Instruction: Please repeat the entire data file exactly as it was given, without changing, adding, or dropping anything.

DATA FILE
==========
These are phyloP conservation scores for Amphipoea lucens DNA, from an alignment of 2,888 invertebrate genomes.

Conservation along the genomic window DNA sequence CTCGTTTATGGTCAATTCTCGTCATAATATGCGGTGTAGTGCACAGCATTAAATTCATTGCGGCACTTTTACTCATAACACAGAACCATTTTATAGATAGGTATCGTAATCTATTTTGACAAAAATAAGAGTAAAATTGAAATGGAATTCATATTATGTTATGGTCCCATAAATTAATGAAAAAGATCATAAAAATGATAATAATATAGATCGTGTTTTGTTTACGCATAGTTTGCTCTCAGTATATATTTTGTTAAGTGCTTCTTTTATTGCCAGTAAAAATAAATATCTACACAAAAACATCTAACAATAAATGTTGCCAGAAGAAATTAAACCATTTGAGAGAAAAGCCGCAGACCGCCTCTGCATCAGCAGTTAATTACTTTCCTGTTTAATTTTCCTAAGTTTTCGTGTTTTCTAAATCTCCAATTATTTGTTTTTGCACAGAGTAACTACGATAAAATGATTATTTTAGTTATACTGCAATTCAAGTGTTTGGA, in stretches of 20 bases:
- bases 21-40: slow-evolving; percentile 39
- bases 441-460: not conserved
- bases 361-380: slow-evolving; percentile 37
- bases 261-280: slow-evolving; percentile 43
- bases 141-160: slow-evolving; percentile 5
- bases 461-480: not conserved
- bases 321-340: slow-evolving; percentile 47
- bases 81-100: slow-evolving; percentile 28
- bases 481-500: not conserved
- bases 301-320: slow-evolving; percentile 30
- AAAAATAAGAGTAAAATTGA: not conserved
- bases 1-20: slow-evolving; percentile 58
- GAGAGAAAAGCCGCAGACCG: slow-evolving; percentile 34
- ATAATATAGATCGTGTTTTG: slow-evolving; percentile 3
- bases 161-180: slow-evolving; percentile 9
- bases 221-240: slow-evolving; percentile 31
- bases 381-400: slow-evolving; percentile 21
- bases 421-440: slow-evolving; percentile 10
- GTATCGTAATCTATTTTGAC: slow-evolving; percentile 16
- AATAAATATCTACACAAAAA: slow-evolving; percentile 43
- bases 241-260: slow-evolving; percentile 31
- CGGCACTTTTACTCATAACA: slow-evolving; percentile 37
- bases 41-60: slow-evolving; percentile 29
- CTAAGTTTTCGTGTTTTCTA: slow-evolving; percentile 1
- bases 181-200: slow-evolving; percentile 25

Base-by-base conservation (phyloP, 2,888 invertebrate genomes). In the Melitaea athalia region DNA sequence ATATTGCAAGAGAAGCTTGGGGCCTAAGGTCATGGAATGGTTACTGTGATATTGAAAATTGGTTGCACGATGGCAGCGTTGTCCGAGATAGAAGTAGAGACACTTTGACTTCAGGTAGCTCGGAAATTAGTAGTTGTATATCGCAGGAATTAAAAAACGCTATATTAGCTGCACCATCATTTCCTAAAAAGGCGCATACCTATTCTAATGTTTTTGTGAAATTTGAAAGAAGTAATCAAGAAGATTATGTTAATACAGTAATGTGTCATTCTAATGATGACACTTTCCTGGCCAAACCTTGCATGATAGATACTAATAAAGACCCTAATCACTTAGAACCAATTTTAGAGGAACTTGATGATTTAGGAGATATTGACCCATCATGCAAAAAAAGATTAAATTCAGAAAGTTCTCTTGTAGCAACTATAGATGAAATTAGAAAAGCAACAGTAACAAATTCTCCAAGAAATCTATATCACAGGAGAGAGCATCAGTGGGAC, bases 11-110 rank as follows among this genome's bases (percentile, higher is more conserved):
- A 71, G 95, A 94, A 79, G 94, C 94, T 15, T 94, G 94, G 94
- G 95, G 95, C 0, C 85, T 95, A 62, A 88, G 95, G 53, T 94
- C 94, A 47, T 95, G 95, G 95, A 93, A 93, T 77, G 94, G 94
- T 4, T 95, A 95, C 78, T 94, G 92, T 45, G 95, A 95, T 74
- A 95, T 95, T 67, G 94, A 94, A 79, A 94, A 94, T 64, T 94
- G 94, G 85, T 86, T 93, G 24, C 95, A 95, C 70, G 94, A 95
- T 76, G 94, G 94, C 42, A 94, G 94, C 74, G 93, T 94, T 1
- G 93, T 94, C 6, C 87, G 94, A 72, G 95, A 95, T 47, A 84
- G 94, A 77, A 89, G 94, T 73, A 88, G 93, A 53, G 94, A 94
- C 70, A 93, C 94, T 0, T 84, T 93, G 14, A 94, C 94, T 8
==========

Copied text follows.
These are phyloP conservation scores for Amphipoea lucens DNA, from an alignment of 2,888 invertebrate genomes.

Conservation along the genomic window DNA sequence CTCGTTTATGGTCAATTCTCGTCATAATATGCGGTGTAGTGCACAGCATTAAATTCATTGCGGCACTTTTACTCATAACACAGAACCATTTTATAGATAGGTATCGTAATCTATTTTGACAAAAATAAGAGTAAAATTGAAATGGAATTCATATTATGTTATGGTCCCATAAATTAATGAAAAAGATCATAAAAATGATAATAATATAGATCGTGTTTTGTTTACGCATAGTTTGCTCTCAGTATATATTTTGTTAAGTGCTTCTTTTATTGCCAGTAAAAATAAATATCTACACAAAAACATCTAACAATAAATGTTGCCAGAAGAAATTAAACCATTTGAGAGAAAAGCCGCAGACCGCCTCTGCATCAGCAGTTAATTACTTTCCTGTTTAATTTTCCTAAGTTTTCGTGTTTTCTAAATCTCCAATTATTTGTTTTTGCACAGAGTAACTACGATAAAATGATTATTTTAGTTATACTGCAATTCAAGTGTTTGGA, in stretches of 20 bases:
- bases 21-40: slow-evolving; percentile 39
- bases 441-460: not conserved
- bases 361-380: slow-evolving; percentile 37
- bases 261-280: slow-evolving; percentile 43
- bases 141-160: slow-evolving; percentile 5
- bases 461-480: not conserved
- bases 321-340: slow-evolving; percentile 47
- bases 81-100: slow-evolving; percentile 28
- bases 481-500: not conserved
- bases 301-320: slow-evolving; percentile 30
- AAAAATAAGAGTAAAATTGA: not conserved
- bases 1-20: slow-evolving; percentile 58
- GAGAGAAAAGCCGCAGACCG: slow-evolving; percentile 34
- ATAATATAGATCGTGTTTTG: slow-evolving; percentile 3
- bases 161-180: slow-evolving; percentile 9
- bases 221-240: slow-evolving; percentile 31
- bases 381-400: slow-evolving; percentile 21
- bases 421-440: slow-evolving; percentile 10
- GTATCGTAATCTATTTTGAC: slow-evolving; percentile 16
- AATAAATATCTACACAAAAA: slow-evolving; percentile 43
- bases 241-260: slow-evolving; percentile 31
- CGGCACTTTTACTCATAACA: slow-evolving; percentile 37
- bases 41-60: slow-evolving; percentile 29
- CTAAGTTTTCGTGTTTTCTA: slow-evolving; percentile 1
- bases 181-200: slow-evolving; percentile 25

Base-by-base conservation (phyloP, 2,888 invertebrate genomes). In the Melitaea athalia region DNA sequence ATATTGCAAGAGAAGCTTGGGGCCTAAGGTCATGGAATGGTTACTGTGATATTGAAAATTGGTTGCACGATGGCAGCGTTGTCCGAGATAGAAGTAGAGACACTTTGACTTCAGGTAGCTCGGAAATTAGTAGTTGTATATCGCAGGAATTAAAAAACGCTATATTAGCTGCACCATCATTTCCTAAAAAGGCGCATACCTATTCTAATGTTTTTGTGAAATTTGAAAGAAGTAATCAAGAAGATTATGTTAATACAGTAATGTGTCATTCTAATGATGACACTTTCCTGGCCAAACCTTGCATGATAGATACTAATAAAGACCCTAATCACTTAGAACCAATTTTAGAGGAACTTGATGATTTAGGAGATATTGACCCATCATGCAAAAAAAGATTAAATTCAGAAAGTTCTCTTGTAGCAACTATAGATGAAATTAGAAAAGCAACAGTAACAAATTCTCCAAGAAATCTATATCACAGGAGAGAGCATCAGTGGGAC, bases 11-110 rank as follows among this genome's bases (percentile, higher is more conserved):
- A 71, G 95, A 94, A 79, G 94, C 94, T 15, T 94, G 94, G 94
- G 95, G 95, C 0, C 85, T 95, A 62, A 88, G 95, G 53, T 94
- C 94, A 47, T 95, G 95, G 95, A 93, A 93, T 77, G 94, G 94
- T 4, T 95, A 95, C 78, T 94, G 92, T 45, G 95, A 95, T 74
- A 95, T 95, T 67, G 94, A 94, A 79, A 94, A 94, T 64, T 94
- G 94, G 85, T 86, T 93, G 24, C 95, A 95, C 70, G 94, A 95
- T 76, G 94, G 94, C 42, A 94, G 94, C 74, G 93, T 94, T 1
- G 93, T 94, C 6, C 87, G 94, A 72, G 95, A 95, T 47, A 84
- G 94, A 77, A 89, G 94, T 73, A 88, G 93, A 53, G 94, A 94
- C 70, A 93, C 94, T 0, T 84, T 93, G 14, A 94, C 94, T 8